Those earlier days did not have the strict working relationships between major and minor league teams that we have today so many deals that brought players to the bigs involved cash and PTBNLs going to the minors for hot prospects. In the 20’s, Paul Waner, Red Ruffing, Earle Combs and Tony Lazzeri each started their Hall of Fame careers in this manner, as did the latter trio’s Yankee teammate Mark Koenig and single-season doubles leader Earl Webb. Years later the Yankees would bring Joe DiMaggio east from San Francisco in the same manner. His brother Vince would be a PNL in a trade that brought him to the Bronx in 1939 but he never played alongside his younger sibling before heading to Cincinnati for, you guessed it, PTBNLs.
Another famous Yankee, Jimmie Reese, went the other direction to Minneapolis of the American Association in 1931. Reese, who roomed with Babe Ruth, was born with the name Hyman Soloman, which he changed because of anti-Semitism. His big league playing career ended after a brief stint with the Cardinals in 1932 Reese would play in the minors until 1940. After a stretch in the service during WWII, he became a coach and would serve in a variety of roles until 1973 when he was named a conditioning coach for the California Angels. He was a beloved member of the team, Nolan Ryan has a son named Reese, and served in that capacity until dying in 1994 at 93. His 77-odd years in baseball certainly helped make it a more interesting game.
The war years saw a major slowdown in trades involving PNLs, they were rationed alongside sugar and meat, but they came back when the Pittsburgh Pirates made an ill-advised deal with the San Francisco Seals to acquire the services of Bob Chesnes at the end of the 1947 campaign. Chesnes would pitch in 61 games over three years for the Pirates but one of the four unnamed players they shipped out, Gene Woodling, would go onto be a contributor on the five consecutive Yankee champs from 1949-53. Woodling would leave the Yankees in 1954, more on that in a second, but would play in the majors until 1962 when he wound up his career with the original Mets. The 1954 deal that sent Woodling to Baltimore was the biggest in baseball history. It involved 17 players, eight of whom were named after the completion of the deal. Don Larsen and Bob Turley went to the Yankees in that deal.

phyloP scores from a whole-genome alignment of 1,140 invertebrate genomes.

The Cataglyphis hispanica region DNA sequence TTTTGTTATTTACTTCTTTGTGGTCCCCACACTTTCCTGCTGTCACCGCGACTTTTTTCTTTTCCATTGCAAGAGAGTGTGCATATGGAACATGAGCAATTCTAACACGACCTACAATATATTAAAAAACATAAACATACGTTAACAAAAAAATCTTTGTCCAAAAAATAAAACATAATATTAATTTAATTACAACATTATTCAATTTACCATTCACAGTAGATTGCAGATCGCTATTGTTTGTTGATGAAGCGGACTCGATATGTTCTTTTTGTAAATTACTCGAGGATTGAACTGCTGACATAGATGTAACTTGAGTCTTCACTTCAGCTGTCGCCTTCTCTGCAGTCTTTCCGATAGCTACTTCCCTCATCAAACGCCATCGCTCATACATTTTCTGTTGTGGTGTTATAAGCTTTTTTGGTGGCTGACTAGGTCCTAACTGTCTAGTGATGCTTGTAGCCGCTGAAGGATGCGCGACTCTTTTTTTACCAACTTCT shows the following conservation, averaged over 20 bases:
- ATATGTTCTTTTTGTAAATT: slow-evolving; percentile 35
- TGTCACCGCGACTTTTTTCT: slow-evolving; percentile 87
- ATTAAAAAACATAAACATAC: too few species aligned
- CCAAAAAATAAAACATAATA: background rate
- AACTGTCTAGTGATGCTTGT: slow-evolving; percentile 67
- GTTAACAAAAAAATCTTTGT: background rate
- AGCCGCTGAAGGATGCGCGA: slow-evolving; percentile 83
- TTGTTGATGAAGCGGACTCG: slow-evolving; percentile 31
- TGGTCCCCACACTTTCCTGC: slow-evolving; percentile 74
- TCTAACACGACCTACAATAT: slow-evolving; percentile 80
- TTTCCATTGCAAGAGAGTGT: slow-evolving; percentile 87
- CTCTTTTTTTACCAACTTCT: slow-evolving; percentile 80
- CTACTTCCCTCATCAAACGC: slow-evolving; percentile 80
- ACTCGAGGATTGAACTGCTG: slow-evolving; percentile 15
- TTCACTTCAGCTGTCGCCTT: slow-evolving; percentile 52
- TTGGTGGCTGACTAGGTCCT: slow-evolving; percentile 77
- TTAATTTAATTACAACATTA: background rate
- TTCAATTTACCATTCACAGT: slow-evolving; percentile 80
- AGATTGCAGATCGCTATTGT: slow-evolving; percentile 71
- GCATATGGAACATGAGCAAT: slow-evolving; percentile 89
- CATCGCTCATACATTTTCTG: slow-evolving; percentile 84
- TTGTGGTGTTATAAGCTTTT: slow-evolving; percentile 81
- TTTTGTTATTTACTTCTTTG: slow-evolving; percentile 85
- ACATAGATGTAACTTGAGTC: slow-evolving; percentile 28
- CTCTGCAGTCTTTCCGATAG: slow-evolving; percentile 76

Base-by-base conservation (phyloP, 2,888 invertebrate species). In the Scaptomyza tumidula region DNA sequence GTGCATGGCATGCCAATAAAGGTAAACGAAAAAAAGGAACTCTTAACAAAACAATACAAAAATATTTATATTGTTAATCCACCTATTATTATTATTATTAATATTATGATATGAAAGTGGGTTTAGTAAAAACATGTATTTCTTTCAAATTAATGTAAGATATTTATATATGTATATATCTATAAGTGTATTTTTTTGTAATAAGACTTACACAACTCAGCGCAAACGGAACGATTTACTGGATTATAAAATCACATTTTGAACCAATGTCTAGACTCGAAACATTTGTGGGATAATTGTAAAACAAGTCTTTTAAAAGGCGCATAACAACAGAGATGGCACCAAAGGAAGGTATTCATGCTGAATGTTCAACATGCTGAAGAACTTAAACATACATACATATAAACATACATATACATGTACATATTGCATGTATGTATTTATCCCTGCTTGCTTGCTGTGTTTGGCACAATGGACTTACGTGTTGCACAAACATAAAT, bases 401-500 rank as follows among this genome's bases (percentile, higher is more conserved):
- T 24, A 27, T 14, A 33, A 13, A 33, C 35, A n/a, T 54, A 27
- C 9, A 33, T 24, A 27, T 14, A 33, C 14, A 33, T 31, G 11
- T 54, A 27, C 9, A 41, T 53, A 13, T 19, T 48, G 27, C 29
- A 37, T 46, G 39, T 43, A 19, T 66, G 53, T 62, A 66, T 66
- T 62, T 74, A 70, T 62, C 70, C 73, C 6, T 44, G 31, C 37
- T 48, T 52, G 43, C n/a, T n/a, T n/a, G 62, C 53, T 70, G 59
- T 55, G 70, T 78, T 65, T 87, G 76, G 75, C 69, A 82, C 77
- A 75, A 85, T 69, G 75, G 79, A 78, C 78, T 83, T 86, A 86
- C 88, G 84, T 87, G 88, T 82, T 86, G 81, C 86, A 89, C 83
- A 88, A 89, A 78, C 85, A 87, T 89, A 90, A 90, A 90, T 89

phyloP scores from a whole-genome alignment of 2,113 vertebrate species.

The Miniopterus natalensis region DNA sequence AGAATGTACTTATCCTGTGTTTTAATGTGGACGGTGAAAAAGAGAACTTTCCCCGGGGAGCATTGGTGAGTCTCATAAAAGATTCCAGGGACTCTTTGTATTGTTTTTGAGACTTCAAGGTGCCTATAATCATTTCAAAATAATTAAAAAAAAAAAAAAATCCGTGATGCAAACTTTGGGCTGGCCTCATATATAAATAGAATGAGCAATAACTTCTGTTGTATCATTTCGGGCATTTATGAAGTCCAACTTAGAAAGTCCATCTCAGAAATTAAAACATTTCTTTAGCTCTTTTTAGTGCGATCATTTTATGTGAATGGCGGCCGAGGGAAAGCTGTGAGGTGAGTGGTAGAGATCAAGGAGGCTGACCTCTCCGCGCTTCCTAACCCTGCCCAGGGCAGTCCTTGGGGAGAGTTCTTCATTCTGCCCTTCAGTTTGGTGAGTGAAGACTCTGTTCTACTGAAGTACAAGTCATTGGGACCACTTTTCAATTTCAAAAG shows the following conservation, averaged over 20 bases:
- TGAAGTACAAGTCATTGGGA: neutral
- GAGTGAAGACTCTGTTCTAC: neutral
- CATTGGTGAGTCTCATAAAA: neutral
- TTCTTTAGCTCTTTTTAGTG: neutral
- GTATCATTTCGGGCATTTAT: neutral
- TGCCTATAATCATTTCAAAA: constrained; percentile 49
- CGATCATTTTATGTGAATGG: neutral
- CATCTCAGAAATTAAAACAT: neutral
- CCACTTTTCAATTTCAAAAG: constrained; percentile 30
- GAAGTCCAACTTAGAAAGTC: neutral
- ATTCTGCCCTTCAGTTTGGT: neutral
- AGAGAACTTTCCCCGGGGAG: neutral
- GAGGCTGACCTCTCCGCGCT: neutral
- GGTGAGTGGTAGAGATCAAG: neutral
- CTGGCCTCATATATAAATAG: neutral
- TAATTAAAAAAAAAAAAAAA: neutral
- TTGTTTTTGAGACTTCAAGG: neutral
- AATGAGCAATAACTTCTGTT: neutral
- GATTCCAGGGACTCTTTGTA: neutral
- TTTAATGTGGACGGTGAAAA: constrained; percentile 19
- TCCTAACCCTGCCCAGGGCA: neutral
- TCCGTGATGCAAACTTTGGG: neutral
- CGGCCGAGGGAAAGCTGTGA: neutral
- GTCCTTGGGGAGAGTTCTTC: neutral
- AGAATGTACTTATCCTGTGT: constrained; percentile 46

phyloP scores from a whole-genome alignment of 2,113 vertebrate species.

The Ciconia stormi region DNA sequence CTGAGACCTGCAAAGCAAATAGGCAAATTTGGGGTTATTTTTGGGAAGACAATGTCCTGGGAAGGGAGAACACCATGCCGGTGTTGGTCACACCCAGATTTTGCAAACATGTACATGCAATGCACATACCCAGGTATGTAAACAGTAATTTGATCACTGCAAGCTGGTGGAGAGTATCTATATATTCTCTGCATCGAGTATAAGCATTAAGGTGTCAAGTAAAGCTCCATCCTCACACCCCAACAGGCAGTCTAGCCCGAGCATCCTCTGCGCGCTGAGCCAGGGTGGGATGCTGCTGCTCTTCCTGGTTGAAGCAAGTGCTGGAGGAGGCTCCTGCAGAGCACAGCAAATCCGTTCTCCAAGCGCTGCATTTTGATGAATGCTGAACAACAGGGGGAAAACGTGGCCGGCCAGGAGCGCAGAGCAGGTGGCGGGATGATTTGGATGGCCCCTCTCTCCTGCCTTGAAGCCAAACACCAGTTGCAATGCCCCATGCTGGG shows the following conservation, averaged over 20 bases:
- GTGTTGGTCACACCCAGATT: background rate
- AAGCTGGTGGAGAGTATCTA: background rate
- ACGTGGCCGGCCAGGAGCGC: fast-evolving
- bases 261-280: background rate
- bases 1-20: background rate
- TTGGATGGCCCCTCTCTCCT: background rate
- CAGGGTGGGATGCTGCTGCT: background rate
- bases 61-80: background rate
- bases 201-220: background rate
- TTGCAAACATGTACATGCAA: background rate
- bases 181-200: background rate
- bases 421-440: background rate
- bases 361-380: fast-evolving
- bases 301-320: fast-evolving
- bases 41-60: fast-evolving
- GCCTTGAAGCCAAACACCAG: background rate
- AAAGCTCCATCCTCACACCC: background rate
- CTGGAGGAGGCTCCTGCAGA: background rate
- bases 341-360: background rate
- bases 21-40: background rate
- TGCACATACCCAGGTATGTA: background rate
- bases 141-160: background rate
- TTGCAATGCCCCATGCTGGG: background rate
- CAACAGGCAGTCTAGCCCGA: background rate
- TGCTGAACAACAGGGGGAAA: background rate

PNLs haven’t always been green youngsters. Ralph Kiner was an afterthought to a trade between the Cubs and Indians in 1954 and hit the last 18 of his 369 home runs as a Wigwammer. Sometimes they were excessively raw talents, though. Ryne Duren, a hard-thrower and hard-drinker who wore thick glasses, was dealt to the Kansas City A’s in 1956. He’d work his way to the Yankees, as all worthwhile K.C. players did, make three All-Star teams, won a World Series ring and terrify countless batters with his wild fastball. Another K.C. Athletic turned Yankee acquired in this manner was longtime third baseman Clete Boyer.
Now we meet the Chairman of the PNL board. In an innocuous December 1956 trade the Yankees dealt longtime backup catcher Charlie Silvera to the Cubs for what turned out to be Harry Chiti. Chiti never played for the Bombers and bounced around the bigs until ending up with the Indians before the 1962 season. The Mets traded a PTBNL for him on April 26 but the two teams had a hard time figuring out proper compensation. So, after playing 15 games for the first Mets team Chiti was sent back to the Indians and became the first guy traded for himself in major league history.
Chiti has probably had more than a few run-ins with the volatile Lou Piniella at the annual meetings of the organization. He was the PNL in a trade between the neighboring Senators and Orioles in 1964. He’d get just one at-bat with the Orioles before going to the Indians for five more and a spring training with the Seattle Pilots before eventually settling in with the Royals. He made all four teams look like idiots when he won the Rookie of the Year Award in 1969 with Kansas City and playing for 11 more years and winning a pair of World Series rings.
Some more PNLs: Buddy Bell’s father Gus, Robb Nen’s father Dick, B.J. Surhoff’s brother Rick and Sandy Alomar, father of both Roberto and Sandy Jr. Papi Alomar was actually a PNL on two different occasions.